Cast: Nana Patekar
Director: Ram Gopal Verma
Length : 1.55 hours approximately
Tapping on the real life events of Mumbai’s 26/11 mishap, this weeks new release THE ATTACKS OF 26/11 directed by Ram Gopal Verma is engaging, thrilling and emotionally grounded. It’s a film that’s far from perfect, thanks to countless irrelevant slo-mos that are depicted that brings down the momentum. Yet, it’s a pat on the back of RGV who successfully manages to give us a bird’s eye view on the whole terrorist attack. In just 115 minutes we are served with the entrance of terrorists to Mumbai till the execution of Ajmal Kasab. Narrated through the eyes of Nana Patekar, the film enjoys a bumper advantage because its tracking the incidents which are real and thus very familiar to the audience. And thus, it won’t really take any extra effort to create tautness among the viewers.
The film straight away starts with the major portions. Although the scene at the ship is too dragged and stapled with loud background score, yet we are anticipating the next reel. Just when the first bullet is fired, this film goes on a new high. The episodes are thrilling and shocking. It might dismiss you the fact that there is very noisy bullet firing and might struck at your ears. But it definitely gives the authenticity constraint a boost that it required. The direction by RGV is very conventional and routine. His camera flocks around the people, just to derive emotional interludes, who are soon to be the victims of the attacks. Frankly, such gimmicks are too redundant to use in today’s films. The episode of attack at Taj Mahal Hotel is too long with too much of time wasted to make the film cinematically enthralling! However, the episode of firing at CST station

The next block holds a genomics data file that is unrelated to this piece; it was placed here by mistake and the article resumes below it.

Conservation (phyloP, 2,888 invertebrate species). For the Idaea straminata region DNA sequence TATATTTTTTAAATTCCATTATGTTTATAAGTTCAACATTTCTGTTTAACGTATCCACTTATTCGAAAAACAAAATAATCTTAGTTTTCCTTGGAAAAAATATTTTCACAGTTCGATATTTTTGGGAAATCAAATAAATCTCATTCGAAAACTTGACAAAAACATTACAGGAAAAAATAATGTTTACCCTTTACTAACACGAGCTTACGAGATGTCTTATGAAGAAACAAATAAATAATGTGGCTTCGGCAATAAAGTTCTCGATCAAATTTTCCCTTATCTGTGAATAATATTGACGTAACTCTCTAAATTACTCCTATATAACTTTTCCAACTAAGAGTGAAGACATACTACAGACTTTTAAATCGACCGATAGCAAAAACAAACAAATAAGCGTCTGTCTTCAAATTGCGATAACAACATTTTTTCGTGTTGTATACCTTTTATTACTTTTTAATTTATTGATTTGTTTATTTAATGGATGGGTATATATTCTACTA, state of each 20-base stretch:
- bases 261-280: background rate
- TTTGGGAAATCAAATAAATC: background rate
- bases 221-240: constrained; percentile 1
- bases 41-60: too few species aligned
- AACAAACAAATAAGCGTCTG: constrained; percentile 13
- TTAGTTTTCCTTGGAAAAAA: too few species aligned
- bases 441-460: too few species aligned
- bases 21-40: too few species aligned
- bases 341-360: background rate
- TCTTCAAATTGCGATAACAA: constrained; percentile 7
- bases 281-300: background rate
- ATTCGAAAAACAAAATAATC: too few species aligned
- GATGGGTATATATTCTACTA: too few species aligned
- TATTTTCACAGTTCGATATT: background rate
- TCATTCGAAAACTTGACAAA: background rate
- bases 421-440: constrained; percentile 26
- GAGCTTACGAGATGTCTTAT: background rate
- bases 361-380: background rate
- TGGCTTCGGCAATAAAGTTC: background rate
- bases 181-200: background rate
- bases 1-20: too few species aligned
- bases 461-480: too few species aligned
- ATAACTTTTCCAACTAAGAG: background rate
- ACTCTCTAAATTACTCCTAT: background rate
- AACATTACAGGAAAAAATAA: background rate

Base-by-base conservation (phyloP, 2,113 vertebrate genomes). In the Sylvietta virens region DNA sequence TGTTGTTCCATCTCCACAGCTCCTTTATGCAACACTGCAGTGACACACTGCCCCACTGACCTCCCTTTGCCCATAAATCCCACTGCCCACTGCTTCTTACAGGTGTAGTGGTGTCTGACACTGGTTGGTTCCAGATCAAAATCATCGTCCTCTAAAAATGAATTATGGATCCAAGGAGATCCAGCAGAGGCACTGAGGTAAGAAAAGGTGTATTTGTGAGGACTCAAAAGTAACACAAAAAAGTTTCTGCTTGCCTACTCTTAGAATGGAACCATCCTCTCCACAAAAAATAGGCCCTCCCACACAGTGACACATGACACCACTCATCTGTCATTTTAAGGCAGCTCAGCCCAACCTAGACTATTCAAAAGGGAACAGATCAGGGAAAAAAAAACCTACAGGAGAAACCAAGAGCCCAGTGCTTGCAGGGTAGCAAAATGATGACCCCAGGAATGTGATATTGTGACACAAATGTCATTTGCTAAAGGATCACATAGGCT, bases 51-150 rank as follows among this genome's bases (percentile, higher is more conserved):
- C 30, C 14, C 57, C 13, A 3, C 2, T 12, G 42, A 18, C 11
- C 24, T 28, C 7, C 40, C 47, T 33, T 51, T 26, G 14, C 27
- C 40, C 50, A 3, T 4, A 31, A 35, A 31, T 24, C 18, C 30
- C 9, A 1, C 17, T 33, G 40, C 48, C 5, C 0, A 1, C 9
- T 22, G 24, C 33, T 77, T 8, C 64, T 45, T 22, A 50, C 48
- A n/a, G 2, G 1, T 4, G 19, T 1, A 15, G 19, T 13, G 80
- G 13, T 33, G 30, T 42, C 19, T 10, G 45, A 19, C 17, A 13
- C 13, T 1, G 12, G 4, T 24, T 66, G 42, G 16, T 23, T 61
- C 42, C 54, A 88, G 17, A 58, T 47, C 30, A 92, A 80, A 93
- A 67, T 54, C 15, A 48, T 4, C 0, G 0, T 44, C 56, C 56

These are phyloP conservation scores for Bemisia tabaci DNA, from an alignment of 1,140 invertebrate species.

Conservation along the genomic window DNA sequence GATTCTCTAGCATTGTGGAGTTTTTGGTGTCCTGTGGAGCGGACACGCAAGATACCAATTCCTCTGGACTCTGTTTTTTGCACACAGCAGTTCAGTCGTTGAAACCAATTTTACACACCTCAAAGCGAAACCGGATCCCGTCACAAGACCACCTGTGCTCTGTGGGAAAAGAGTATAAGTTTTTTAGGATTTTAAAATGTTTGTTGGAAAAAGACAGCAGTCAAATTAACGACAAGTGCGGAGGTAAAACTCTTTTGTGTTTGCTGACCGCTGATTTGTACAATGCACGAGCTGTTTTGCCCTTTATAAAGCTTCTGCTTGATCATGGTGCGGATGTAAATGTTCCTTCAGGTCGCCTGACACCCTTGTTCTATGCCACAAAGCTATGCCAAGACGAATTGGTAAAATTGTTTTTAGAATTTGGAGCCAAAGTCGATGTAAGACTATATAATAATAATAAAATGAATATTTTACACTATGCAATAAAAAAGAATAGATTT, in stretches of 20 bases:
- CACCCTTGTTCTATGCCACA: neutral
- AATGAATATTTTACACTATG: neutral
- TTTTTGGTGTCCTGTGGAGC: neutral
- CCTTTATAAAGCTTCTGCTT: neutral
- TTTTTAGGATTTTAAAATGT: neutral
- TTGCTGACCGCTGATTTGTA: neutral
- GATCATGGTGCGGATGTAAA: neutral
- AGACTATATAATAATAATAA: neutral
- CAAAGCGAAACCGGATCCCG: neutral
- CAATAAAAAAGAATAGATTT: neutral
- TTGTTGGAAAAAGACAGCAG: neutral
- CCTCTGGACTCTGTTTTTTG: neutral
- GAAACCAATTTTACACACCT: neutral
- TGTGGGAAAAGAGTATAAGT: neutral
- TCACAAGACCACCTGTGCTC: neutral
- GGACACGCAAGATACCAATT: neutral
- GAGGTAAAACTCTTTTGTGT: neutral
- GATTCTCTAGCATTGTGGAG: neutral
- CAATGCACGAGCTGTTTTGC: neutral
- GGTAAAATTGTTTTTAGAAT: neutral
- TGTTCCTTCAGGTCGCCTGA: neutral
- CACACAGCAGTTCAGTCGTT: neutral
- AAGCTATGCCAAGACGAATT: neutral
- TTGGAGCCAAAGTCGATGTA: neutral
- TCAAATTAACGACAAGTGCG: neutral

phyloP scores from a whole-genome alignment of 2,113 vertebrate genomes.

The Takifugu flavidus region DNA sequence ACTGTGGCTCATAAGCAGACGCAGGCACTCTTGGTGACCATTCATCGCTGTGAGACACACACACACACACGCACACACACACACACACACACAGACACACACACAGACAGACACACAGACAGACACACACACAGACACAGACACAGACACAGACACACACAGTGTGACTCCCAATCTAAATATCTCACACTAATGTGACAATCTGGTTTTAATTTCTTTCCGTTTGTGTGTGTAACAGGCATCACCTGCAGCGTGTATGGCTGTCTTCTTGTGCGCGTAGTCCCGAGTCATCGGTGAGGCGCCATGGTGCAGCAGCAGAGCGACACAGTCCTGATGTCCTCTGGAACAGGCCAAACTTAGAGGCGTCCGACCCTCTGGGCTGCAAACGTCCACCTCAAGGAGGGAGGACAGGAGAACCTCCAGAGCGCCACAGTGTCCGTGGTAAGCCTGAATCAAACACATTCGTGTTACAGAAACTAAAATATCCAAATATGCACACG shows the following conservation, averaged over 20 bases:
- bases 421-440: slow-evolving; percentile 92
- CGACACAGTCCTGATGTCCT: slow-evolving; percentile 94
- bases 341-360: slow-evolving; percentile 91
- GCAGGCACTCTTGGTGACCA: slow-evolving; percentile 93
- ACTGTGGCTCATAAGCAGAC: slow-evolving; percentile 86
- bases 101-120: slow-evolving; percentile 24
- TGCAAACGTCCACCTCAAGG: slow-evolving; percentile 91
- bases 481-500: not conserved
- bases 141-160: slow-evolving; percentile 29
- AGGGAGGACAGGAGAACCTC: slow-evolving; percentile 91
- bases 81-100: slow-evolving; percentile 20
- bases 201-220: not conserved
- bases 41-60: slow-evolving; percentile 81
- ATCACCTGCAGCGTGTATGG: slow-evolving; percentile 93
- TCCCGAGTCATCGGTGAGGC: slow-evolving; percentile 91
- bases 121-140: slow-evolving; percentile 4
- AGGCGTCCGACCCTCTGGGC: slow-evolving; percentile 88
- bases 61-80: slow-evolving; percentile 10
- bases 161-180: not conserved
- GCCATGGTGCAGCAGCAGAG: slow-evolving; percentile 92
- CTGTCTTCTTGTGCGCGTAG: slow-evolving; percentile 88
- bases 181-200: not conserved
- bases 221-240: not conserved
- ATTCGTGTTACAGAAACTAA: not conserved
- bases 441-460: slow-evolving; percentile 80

The second half is more engaging, especially when the terrorist is caught by the police officers. However, it’s the last 20 minutes where THE ATTACKS of 26/11 makes its mark. The scene where Nana Patekar confronts the character of Kasab is highly nail-biting. Also the scene where Nana Patekar in a horrific mood tries to give Kasab a lesson of religion and humanity will keep you numb. Its moments like these where RGV strikes gold and displays sheer amaze at helm of direction.
The background score is outstanding at times. The screenplay is sharp especially post-intermission, but there is large amount of benefit the writers take as its just research that would take them to make a riveting script. Yet, they never fail to inject cinematic conjunctions between one after the other scene. The dialogues are fabulous, especially towards the end. The dialogues mouthed by Nana Patekar are clap-worthy and evokes sentimental affiliation.
It is Nana Patekar, who unimpeachably, remains the soul of the film. He is energetic in his scenes. Be it the confrontation moments or the narrating sequences, he gives a much required support. An excellent performance there! The character of Ajmal Kasab may have very similar looks, but his acting is so puerile that he manages to bring laughs, that despite he is in such terrifying phase, when he is giving his monologue on his religion.
Still, it’s a film you must watch if you are interested in how’s and where’s and when’s of this shocking, inhuman terrorist attack. It’s a well executed film by the director who isn’t really in the form, but yet manages to extract fabulous performance out of Patekar and also does extremely well with his camera too. Yes, some flaws do come across but these are few and far between.
Rating – 3/5 (Good)Tags: Member ReviewsNana PatekarRam Gopal VarmaReviewsThe attacks of 26/11